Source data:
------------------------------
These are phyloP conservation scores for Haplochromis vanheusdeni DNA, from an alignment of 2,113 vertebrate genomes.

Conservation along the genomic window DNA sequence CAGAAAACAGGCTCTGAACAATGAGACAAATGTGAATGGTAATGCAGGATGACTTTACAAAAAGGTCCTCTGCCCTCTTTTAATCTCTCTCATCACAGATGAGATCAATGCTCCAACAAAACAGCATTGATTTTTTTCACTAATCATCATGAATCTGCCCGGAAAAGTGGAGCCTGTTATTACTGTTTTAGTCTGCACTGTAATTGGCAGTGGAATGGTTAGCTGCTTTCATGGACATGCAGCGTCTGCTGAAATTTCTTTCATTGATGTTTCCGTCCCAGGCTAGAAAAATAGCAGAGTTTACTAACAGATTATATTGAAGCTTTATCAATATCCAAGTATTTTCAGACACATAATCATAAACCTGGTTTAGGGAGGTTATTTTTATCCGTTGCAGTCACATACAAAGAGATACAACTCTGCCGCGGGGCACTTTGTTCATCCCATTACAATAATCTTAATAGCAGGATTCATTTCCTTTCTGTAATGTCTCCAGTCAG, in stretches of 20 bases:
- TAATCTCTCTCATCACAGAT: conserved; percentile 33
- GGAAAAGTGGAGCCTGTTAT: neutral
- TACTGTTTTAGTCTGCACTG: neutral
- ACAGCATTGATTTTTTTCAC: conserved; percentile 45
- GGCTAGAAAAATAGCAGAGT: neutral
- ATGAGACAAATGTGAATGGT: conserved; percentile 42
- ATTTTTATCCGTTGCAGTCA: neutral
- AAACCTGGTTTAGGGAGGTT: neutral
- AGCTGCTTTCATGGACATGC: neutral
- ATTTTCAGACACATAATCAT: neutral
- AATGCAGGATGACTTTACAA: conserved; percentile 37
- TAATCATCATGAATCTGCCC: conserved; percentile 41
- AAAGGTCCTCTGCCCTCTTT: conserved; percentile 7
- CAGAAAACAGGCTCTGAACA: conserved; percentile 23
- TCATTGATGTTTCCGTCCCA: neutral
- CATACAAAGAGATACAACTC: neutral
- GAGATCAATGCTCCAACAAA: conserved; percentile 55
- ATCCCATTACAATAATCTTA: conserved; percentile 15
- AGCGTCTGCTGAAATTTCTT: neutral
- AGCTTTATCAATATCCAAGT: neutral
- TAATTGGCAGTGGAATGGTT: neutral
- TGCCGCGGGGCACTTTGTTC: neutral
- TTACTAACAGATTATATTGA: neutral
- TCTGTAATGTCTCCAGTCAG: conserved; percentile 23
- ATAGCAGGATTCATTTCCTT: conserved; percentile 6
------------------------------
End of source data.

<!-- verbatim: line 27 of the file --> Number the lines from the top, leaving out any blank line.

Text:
- ATAGCAGGATTCATTTCCTT: conserved; percentile 6